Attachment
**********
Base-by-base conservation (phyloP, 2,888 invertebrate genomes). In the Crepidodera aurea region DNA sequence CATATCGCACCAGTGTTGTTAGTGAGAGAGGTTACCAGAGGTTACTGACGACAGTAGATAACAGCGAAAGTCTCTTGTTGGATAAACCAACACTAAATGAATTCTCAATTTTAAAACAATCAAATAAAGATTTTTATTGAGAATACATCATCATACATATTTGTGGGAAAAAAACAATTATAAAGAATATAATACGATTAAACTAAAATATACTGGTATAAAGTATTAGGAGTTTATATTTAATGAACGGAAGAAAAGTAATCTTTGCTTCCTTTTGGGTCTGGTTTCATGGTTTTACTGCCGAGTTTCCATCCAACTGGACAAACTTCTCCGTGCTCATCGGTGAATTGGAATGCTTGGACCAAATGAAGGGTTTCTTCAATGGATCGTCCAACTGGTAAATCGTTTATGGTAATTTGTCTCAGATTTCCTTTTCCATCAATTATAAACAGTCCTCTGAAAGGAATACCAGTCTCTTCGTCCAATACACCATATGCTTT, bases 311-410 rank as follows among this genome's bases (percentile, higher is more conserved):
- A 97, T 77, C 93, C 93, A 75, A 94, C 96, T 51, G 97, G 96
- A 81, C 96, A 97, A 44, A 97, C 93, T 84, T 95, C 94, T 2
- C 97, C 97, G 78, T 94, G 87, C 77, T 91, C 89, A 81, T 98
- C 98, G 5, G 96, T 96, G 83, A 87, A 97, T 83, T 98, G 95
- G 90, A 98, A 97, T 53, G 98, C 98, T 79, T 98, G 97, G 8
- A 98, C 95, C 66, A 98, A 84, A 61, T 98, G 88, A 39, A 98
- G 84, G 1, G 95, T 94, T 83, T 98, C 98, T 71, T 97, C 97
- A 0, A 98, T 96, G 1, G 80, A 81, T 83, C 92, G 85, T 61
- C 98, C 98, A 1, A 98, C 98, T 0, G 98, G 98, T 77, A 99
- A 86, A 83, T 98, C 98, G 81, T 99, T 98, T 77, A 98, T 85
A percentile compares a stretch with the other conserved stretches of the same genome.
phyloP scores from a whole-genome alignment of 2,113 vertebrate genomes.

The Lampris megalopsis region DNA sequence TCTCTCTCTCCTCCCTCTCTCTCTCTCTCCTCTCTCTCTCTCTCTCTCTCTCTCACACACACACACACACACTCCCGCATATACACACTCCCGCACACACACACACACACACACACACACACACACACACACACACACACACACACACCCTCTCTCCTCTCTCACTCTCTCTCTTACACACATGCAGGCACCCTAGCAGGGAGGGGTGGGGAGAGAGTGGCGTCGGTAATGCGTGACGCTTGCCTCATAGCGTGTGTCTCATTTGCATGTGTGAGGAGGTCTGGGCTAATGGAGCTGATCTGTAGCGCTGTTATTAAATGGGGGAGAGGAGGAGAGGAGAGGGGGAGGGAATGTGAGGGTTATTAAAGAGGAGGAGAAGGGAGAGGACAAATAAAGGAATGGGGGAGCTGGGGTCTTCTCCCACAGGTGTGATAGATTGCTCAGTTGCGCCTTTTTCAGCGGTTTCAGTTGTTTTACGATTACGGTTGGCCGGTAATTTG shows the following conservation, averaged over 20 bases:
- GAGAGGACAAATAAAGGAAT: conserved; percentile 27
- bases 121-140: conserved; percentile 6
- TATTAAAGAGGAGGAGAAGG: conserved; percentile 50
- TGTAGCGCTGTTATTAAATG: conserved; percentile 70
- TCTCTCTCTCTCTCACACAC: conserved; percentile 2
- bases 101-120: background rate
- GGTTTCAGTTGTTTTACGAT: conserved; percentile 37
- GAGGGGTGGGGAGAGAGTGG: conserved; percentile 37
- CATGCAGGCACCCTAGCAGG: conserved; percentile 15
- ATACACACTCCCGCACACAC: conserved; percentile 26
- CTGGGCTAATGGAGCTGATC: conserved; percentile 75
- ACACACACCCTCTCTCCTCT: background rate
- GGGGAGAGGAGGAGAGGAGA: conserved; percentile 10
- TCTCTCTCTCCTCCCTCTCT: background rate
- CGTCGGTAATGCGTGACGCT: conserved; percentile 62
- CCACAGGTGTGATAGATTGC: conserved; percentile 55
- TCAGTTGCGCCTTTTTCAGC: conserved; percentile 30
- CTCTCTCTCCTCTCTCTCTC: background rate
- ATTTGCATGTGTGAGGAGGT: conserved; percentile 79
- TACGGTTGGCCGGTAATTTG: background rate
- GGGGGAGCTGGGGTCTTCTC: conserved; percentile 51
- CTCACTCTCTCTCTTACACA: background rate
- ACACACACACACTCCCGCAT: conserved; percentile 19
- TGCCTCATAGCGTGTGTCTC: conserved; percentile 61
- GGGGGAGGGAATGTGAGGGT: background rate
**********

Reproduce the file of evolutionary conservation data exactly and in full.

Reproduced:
Base-by-base conservation (phyloP, 2,888 invertebrate genomes). In the Crepidodera aurea region DNA sequence CATATCGCACCAGTGTTGTTAGTGAGAGAGGTTACCAGAGGTTACTGACGACAGTAGATAACAGCGAAAGTCTCTTGTTGGATAAACCAACACTAAATGAATTCTCAATTTTAAAACAATCAAATAAAGATTTTTATTGAGAATACATCATCATACATATTTGTGGGAAAAAAACAATTATAAAGAATATAATACGATTAAACTAAAATATACTGGTATAAAGTATTAGGAGTTTATATTTAATGAACGGAAGAAAAGTAATCTTTGCTTCCTTTTGGGTCTGGTTTCATGGTTTTACTGCCGAGTTTCCATCCAACTGGACAAACTTCTCCGTGCTCATCGGTGAATTGGAATGCTTGGACCAAATGAAGGGTTTCTTCAATGGATCGTCCAACTGGTAAATCGTTTATGGTAATTTGTCTCAGATTTCCTTTTCCATCAATTATAAACAGTCCTCTGAAAGGAATACCAGTCTCTTCGTCCAATACACCATATGCTTT, bases 311-410 rank as follows among this genome's bases (percentile, higher is more conserved):
- A 97, T 77, C 93, C 93, A 75, A 94, C 96, T 51, G 97, G 96
- A 81, C 96, A 97, A 44, A 97, C 93, T 84, T 95, C 94, T 2
- C 97, C 97, G 78, T 94, G 87, C 77, T 91, C 89, A 81, T 98
- C 98, G 5, G 96, T 96, G 83, A 87, A 97, T 83, T 98, G 95
- G 90, A 98, A 97, T 53, G 98, C 98, T 79, T 98, G 97, G 8
- A 98, C 95, C 66, A 98, A 84, A 61, T 98, G 88, A 39, A 98
- G 84, G 1, G 95, T 94, T 83, T 98, C 98, T 71, T 97, C 97
- A 0, A 98, T 96, G 1, G 80, A 81, T 83, C 92, G 85, T 61
- C 98, C 98, A 1, A 98, C 98, T 0, G 98, G 98, T 77, A 99
- A 86, A 83, T 98, C 98, G 81, T 99, T 98, T 77, A 98, T 85
A percentile compares a stretch with the other conserved stretches of the same genome.
phyloP scores from a whole-genome alignment of 2,113 vertebrate genomes.

The Lampris megalopsis region DNA sequence TCTCTCTCTCCTCCCTCTCTCTCTCTCTCCTCTCTCTCTCTCTCTCTCTCTCTCACACACACACACACACACTCCCGCATATACACACTCCCGCACACACACACACACACACACACACACACACACACACACACACACACACACACACCCTCTCTCCTCTCTCACTCTCTCTCTTACACACATGCAGGCACCCTAGCAGGGAGGGGTGGGGAGAGAGTGGCGTCGGTAATGCGTGACGCTTGCCTCATAGCGTGTGTCTCATTTGCATGTGTGAGGAGGTCTGGGCTAATGGAGCTGATCTGTAGCGCTGTTATTAAATGGGGGAGAGGAGGAGAGGAGAGGGGGAGGGAATGTGAGGGTTATTAAAGAGGAGGAGAAGGGAGAGGACAAATAAAGGAATGGGGGAGCTGGGGTCTTCTCCCACAGGTGTGATAGATTGCTCAGTTGCGCCTTTTTCAGCGGTTTCAGTTGTTTTACGATTACGGTTGGCCGGTAATTTG shows the following conservation, averaged over 20 bases:
- GAGAGGACAAATAAAGGAAT: conserved; percentile 27
- bases 121-140: conserved; percentile 6
- TATTAAAGAGGAGGAGAAGG: conserved; percentile 50
- TGTAGCGCTGTTATTAAATG: conserved; percentile 70
- TCTCTCTCTCTCTCACACAC: conserved; percentile 2
- bases 101-120: background rate
- GGTTTCAGTTGTTTTACGAT: conserved; percentile 37
- GAGGGGTGGGGAGAGAGTGG: conserved; percentile 37
- CATGCAGGCACCCTAGCAGG: conserved; percentile 15
- ATACACACTCCCGCACACAC: conserved; percentile 26
- CTGGGCTAATGGAGCTGATC: conserved; percentile 75
- ACACACACCCTCTCTCCTCT: background rate
- GGGGAGAGGAGGAGAGGAGA: conserved; percentile 10
- TCTCTCTCTCCTCCCTCTCT: background rate
- CGTCGGTAATGCGTGACGCT: conserved; percentile 62
- CCACAGGTGTGATAGATTGC: conserved; percentile 55
- TCAGTTGCGCCTTTTTCAGC: conserved; percentile 30
- CTCTCTCTCCTCTCTCTCTC: background rate
- ATTTGCATGTGTGAGGAGGT: conserved; percentile 79
- TACGGTTGGCCGGTAATTTG: background rate
- GGGGGAGCTGGGGTCTTCTC: conserved; percentile 51
- CTCACTCTCTCTCTTACACA: background rate
- ACACACACACACTCCCGCAT: conserved; percentile 19
- TGCCTCATAGCGTGTGTCTC: conserved; percentile 61
- GGGGGAGGGAATGTGAGGGT: background rate